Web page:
A Motion-Sensor Switch for Antibiotic Resistance: My New Paper in the Journal Structure

I’ve been working on my thesis for the last few months, squirreled away in libraries and coffee shops, but now I’ve submitted and waiting to defend, I’m happy to share what’s happened in the meantime! A research paper I’ve been working on for a long time has been accepted, and published in the journal Structure. You can find it online, here. This paper makes up a bulk of the work in my PhD thesis, containing…

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How build a protein – lessons from the Protein Engineering Canada 2016 meeting

How do you make a new protein, or a new function in an existing one? This is the goal of the field of protein engineering. Researchers working in this field use a number of strategies to try to make proteins with new characteristics. The development of proteins with new function have applications in industry, medicine, and biotechnology. Want a more stable or more efficient enzyme? Talk to a protein engineer. Want to convert a protein…

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I love thial-S-oxides so much I cry

Lots of things can make us cry. Pain. Joy. Boredom. Sadness. Toy Story 3. There’s another common source of tears in any home, and it lives in the kitchen. Onions and other plants in the Allium genus produce compounds that trigger an involuntary reaction. Chopping these bulbs turns even the most stoic into a weeping mess in minutes. What makes this happen? Does the onion want us to be sad? Does it want us to…

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Music of the Macromolecules

To fully understand a molecule, you first need to learn what it looks like, and then, how it moves. This isn’t easy. I’ve talked before about how unusual biological molecules can be if you’re accustomed to thinking of real-world objects. They are fundamentally flexible and dynamic in a way that everyday objects aren’t. They move chaotically, at lightning speed, crashing through a molecular mosh pit on the sub-microscopic scale. Protein and nucleic acid macromolecules are…

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How Spicy Would You Like That Chemotherapy?

Molecules are abstract objects, so it’s easy to talk about one using the single property we know about it. Penicillin cures infections. Chlorophyll harvests sunlight. Cocaine gets you high. Thinking this way keeps everything simple and makes it easy to tell a story about them. Referring to molecules by a single characteristic keeps things simple. Unfortunately, nature hates simplicity. A molecule doesn’t know the role we’ve given it. It wiggles blindly through solution, crashing into…

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Untranslated Elements: CRISPR

My last couple posts have become longer than I expected. I’m going to break the pattern this week. I’m starting a recurring series of posts containing brief thoughts, centred on a single topic in the molecular biosciences. These posts will be unorganized, full of sarcasm, conjecture, and the occasional opinion. I’m calling it: Untranslated Elements. Today, CRISPR technologies.   For a brief background, CRISPR/Cas9 is a gene editing technology developed from a bacterial system for…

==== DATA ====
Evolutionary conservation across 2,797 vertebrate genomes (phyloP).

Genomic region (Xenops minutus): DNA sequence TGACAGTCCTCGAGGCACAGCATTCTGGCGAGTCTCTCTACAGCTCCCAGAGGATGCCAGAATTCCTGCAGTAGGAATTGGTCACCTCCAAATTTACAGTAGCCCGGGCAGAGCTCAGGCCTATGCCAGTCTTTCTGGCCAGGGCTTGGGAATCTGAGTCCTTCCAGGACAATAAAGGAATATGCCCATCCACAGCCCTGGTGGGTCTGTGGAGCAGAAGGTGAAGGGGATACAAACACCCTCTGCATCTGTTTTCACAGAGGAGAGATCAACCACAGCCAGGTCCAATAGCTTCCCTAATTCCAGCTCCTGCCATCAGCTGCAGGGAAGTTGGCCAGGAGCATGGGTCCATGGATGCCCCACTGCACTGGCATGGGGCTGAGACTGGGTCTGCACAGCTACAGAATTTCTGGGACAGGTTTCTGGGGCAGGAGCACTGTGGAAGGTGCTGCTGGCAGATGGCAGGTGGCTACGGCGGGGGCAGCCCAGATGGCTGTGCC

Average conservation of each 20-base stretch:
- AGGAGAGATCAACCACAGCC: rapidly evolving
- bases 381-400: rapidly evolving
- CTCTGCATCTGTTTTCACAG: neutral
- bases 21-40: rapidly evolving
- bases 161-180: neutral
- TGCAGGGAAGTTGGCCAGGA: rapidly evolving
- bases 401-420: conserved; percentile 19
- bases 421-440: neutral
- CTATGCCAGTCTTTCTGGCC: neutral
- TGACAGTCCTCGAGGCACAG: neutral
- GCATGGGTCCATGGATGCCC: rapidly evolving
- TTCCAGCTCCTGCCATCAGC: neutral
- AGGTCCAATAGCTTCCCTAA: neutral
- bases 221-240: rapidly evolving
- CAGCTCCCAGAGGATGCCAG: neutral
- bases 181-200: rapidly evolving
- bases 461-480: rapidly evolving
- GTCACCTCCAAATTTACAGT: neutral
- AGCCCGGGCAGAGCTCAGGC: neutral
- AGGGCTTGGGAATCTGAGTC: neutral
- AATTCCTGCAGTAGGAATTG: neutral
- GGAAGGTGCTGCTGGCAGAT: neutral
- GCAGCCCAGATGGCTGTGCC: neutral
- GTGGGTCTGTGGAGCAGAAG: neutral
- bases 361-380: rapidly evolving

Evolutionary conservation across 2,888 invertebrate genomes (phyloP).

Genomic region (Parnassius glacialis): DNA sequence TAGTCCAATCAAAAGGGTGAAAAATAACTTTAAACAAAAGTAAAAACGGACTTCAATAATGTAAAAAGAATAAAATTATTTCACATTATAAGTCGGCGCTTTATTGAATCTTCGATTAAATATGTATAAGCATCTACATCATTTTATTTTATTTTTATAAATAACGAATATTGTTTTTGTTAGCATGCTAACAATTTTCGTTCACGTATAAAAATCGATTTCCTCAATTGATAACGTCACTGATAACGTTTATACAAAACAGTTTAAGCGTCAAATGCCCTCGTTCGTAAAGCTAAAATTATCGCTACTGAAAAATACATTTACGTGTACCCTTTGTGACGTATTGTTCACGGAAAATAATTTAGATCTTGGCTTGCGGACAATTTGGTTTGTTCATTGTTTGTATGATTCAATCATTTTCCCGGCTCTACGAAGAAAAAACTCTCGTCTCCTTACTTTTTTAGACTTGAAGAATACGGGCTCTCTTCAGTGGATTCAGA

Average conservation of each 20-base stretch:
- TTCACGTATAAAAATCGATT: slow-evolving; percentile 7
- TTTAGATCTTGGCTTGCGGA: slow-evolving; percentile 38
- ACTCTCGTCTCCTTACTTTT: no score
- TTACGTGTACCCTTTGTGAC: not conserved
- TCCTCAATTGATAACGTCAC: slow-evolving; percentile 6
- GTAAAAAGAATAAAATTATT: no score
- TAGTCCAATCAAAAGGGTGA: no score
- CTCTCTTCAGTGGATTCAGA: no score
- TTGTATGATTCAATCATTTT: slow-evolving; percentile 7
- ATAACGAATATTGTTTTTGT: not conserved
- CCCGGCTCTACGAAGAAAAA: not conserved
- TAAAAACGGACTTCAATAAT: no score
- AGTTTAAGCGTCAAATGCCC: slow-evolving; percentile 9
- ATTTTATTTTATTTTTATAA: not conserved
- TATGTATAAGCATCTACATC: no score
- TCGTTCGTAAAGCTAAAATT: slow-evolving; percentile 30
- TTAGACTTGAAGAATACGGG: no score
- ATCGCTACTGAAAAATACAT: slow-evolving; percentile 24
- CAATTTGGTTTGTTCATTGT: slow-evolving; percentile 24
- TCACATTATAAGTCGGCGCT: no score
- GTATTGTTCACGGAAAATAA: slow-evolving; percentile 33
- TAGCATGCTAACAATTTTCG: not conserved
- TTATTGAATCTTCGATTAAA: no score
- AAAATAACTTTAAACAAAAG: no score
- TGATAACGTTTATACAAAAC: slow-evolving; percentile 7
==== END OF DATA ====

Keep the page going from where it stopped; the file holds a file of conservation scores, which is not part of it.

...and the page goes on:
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Antibiotic Resistance as a Force of Nature

My research focuses on antibiotics – specifically antibiotic resistance. Last week I gave a seminar on my work, which was followed by some excellent questions about the origins and evolution of resistance. While I don’t personally get my hands dirty studying molecular evolution or microbial ecology, I think about these topics often, for a couple reasons. First, the origins and evolution of resistance factors have interesting implications that contextualize the structure and function of resistance…

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Embracing the Molecular Jiggle

A molecule is intangible. It’s too small to see, too small to feel. Trillions could fit on the sharp end of a pin. These strange entities lives in a world very different from our own, at the boundary between quantum uncertainty and statistical chaos. Many processes in chemistry, biology, and medicine depend on our understanding of molecules in this alien world. However, it can be a challenge to accurately represent what molecules are really like.…

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A Tuberculosis Enzyme Decapitates Vital Energy Molecules to Kill Cells

If you cant defeat your enemies by force, defeat them with subterfuge. Mycobacterium tuberculosis, the bacterium that causes tuberculosis, lives by this mantra. While other disease-causing bacteria mount an all-out assault on the body, the tuberculosis bacteria lay low, hide, and slowly kill us from the inside out. M. tuberculosis is a master of stealth and deception. Like the Greeks entering Troy in a wooden horse, it hides from the immune system within our own…

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A Blog About Biochemistry

Hi! Welcome! If you’re reading this, you’ve found your way to my tiny corner of the web, where I will be writing on a regular basis about the things that excite and challenge me in science (with regular digressions, as mood strikes). I hope you might join me for the ride. You can also find me elsewhere @superhelical. There’s one important thing to know about me at the start: I’m a huge nerd about molecules.…

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